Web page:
Monday, April 23, 2012

Fear can become a habit

Fear is not necessarily experienced as extreme terror. Sometimes we become so accustomed to it, that it simply becomes part of the way we live. 
 
For instance, I am aware that sticking my finger in a light socket could lead to pain or even death. Fearing that consequence, I avoid putting my finger in light sockets. I’m not terrified of them (yet at one point, I could have been, such as the day I found out this is a dangerous activity). However, this fear governs what I do around danger. 

Fear over consequences is part of living in safety and, in most cases, this is a sensible fear. However, God warns His people about the fear that keeps us from loving others. This is not sensible.
There is no fear in love, but perfect love casts out fear. For fear has to do with punishment, and whoever fears has not been perfected in love. (1 John 4:18)
While fear usually begins as an emotion or feeling, the perfect love of God is never mere emotion. It is a love (agape) that takes action for the eternal well-being of others. This can be done with or without any feelings of affection. It is the love that motivated God to love the world and send Jesus to die for us. It is also the love that He tells His people to have for one another. We even are told to give up our lives for others if their eternal well-being depends on it. This love is from God, not possible in our own selves.

Agape love never fears what might happen to me when I sacrifice my own interests to show the love of God to someone else. It involves complete confidence that God will take care of my needs as I give myself to the needs of others. Agape love never worries about consequences or loss because there is no motive for personal gain behind it. I trust God so am not concerned or in fear about my personal needs. This is the kind of love that took Jesus to the cross. 

Besides that, this love cannot exist in a fearful heart. Fear will keep me from objective care for others because it is focused on me. It involves the threat of loss, even a concern that if I don’t do something, God will punish me. This fear keeps me from agape love because it is self-centered.

The fear in this verse is phobos, a Greek word from which we get phobia. While that word  connotes terror, I think again about light sockets and realize how subtle fear can be. Any “fear” of being shocked isn’t experienced as a terror even though it governs what I do around exposed electricity. What about fearing punishment?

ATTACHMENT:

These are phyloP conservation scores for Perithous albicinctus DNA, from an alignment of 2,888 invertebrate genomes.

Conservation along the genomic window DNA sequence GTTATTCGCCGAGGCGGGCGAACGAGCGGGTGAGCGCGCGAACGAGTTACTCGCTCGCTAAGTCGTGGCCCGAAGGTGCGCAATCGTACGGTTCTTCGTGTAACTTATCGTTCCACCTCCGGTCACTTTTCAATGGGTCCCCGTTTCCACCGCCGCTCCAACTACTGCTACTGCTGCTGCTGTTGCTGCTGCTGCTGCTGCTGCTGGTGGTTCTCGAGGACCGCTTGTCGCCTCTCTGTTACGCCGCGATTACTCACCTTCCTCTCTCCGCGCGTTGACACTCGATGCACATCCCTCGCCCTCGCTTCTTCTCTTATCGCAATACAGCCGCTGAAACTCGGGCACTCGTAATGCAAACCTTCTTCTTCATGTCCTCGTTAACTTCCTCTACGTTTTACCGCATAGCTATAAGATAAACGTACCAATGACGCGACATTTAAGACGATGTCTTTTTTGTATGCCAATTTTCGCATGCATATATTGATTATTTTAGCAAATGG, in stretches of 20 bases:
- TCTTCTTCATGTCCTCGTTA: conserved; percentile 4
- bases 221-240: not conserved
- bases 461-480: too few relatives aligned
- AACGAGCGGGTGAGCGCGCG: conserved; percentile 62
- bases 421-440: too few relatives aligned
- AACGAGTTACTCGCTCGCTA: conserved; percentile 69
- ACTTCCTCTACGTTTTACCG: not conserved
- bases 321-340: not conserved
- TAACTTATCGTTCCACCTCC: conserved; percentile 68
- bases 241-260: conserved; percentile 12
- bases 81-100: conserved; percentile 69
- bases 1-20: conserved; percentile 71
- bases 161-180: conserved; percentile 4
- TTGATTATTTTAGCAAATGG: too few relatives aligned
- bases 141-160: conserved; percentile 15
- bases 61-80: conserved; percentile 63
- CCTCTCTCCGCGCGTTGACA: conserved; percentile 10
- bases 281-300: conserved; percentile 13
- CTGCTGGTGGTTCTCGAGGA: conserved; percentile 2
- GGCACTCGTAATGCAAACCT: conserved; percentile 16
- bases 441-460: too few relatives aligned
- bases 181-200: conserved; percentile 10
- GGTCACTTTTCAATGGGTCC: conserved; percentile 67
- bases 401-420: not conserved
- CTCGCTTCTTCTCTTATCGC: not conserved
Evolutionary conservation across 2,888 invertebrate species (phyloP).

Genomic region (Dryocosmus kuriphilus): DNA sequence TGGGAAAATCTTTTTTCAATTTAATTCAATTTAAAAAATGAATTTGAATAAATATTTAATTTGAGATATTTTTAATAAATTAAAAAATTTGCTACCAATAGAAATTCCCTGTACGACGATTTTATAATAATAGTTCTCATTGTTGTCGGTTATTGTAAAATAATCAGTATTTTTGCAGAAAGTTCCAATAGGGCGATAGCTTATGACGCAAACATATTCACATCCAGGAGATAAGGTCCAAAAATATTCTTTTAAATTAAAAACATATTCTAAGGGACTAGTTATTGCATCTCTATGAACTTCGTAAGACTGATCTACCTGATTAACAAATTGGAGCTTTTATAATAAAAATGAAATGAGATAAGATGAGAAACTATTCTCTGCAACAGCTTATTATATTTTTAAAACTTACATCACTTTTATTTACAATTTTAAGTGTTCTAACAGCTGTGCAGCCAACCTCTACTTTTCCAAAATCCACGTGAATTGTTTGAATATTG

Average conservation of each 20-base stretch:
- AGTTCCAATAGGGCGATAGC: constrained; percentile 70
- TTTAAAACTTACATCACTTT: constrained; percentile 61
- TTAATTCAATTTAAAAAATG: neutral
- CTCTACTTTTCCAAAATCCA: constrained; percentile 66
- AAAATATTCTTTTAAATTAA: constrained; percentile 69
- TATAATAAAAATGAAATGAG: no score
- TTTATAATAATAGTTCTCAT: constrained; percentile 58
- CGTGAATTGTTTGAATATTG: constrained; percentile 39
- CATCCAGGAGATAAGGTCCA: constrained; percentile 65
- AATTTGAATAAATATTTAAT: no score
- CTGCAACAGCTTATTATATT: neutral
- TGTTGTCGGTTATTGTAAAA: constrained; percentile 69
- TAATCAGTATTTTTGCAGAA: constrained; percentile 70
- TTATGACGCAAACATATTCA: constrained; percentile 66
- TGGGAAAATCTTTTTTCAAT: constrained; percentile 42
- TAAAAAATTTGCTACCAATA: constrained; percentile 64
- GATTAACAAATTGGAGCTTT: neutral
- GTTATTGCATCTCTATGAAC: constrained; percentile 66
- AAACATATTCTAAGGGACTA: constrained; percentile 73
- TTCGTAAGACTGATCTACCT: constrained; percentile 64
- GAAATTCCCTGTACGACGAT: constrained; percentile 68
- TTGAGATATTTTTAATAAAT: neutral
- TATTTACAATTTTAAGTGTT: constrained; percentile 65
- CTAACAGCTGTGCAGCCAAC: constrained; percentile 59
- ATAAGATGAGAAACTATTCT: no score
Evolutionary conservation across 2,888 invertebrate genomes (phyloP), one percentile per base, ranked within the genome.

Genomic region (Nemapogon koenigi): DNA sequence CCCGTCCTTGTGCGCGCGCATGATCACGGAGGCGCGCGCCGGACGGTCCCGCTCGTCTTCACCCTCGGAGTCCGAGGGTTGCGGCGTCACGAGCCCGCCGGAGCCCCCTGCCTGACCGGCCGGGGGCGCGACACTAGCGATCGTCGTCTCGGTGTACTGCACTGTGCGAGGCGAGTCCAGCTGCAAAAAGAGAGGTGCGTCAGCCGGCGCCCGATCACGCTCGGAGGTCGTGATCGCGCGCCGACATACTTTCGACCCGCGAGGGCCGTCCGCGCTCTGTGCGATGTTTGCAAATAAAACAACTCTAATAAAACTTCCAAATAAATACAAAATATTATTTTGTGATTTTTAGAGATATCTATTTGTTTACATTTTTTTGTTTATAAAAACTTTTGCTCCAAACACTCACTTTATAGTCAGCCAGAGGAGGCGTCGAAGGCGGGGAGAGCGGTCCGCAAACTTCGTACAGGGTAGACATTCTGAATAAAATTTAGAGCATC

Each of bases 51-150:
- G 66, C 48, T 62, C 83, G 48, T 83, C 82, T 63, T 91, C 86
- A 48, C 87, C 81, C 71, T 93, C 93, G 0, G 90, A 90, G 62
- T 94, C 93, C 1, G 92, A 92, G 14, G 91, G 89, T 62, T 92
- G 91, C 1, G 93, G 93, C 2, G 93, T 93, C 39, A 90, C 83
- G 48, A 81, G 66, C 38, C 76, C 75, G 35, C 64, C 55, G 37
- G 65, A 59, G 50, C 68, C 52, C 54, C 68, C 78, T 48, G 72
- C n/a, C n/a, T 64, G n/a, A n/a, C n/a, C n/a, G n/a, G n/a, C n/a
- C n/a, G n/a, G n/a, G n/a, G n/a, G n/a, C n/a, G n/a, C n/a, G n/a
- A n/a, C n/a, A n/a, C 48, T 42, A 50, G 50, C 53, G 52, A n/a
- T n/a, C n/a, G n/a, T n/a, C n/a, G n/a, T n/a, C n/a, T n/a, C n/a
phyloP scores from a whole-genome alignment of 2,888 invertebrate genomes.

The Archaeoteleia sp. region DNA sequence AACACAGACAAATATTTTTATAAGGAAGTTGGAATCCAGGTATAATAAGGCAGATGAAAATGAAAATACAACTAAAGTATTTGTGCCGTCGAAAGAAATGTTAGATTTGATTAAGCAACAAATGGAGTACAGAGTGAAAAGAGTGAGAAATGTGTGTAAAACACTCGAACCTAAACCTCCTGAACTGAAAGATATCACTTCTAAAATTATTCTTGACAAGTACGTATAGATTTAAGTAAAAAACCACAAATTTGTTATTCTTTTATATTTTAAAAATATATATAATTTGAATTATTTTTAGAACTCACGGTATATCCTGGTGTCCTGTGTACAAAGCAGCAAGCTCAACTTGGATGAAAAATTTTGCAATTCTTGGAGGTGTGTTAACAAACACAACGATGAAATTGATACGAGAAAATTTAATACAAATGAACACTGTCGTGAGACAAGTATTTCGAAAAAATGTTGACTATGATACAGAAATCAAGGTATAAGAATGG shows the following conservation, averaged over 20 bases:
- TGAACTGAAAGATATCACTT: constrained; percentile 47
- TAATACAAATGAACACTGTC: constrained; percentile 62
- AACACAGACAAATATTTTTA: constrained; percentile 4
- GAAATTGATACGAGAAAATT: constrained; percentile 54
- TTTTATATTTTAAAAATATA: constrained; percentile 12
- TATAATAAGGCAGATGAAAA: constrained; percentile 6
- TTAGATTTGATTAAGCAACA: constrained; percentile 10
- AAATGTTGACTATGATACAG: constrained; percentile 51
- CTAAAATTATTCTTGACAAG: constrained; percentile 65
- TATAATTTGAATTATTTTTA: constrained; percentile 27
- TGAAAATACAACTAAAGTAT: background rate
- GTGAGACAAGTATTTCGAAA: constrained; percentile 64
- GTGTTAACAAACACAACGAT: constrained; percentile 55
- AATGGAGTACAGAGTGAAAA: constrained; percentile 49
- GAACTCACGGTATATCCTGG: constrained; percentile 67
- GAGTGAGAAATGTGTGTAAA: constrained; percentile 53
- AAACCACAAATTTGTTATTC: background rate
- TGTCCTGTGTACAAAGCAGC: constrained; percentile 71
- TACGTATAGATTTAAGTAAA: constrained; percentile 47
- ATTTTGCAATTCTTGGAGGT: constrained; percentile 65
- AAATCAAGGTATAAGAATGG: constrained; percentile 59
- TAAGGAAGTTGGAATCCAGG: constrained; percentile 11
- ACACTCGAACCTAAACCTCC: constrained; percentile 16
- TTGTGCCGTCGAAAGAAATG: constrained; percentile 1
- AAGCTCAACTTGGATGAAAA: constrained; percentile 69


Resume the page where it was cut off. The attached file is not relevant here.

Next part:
It is easier to see in others. For instance, a few people in my family belong to a cult. They are told that if they do not do as their organization says, they will be lost to God and have no hope for this life or eternal life. In fear of that consequence, they do what they are told to do, and even believe what they are told to believe. Their fear governs their actions and inaction, yet as they live with it, they have become accustomed to thinking the way they do about their religion. They are comfortable with it, seemingly unaware that they are driven by fear rather than love. 

Lest I point my fingers and forget that 1 John was written to Christians, I must think about my own life. Am I afraid that if I don’t live a certain way, God will “get me” for my neglect? More to the point, do I fear that I will be punished if I don’t read my Bible today, or if I don’t pray as I normally pray? Will the Lord slap me around or take away my rewards if I fail to go to church next week or refuse to go on a church committee? Do I study so I can help someone else in their quest for God? Or do I study because I am afraid God will be angry with me if I don’t know all the answers? Do fears like that drive me to any or all spiritual disciplines and duties rather than being motivation by God’s love for other people? 


Lord, just thinking of those questions is a hint that fear is sometimes in my life, motivating me rather than love. I’m sometimes afraid that You will not bless my day if I skip or skimp in prayer that day. I sometimes do things because I “should” rather than because I care. But my Christian life is not about me. It is about You and sharing Your love with others. In You, my relationship with the Father is secure and not dependent on what I do. For that reason, any fear of being punished is a mark of fleshy living. I can see that my prayer time is supposed to flow out of a loving concern for others, an agape love that is willing to sacrifice time and energy for their well-being. I see how fear is subtle, but it can turns spiritual habits into duty and ritual instead of making them acts of love. Forgive me.

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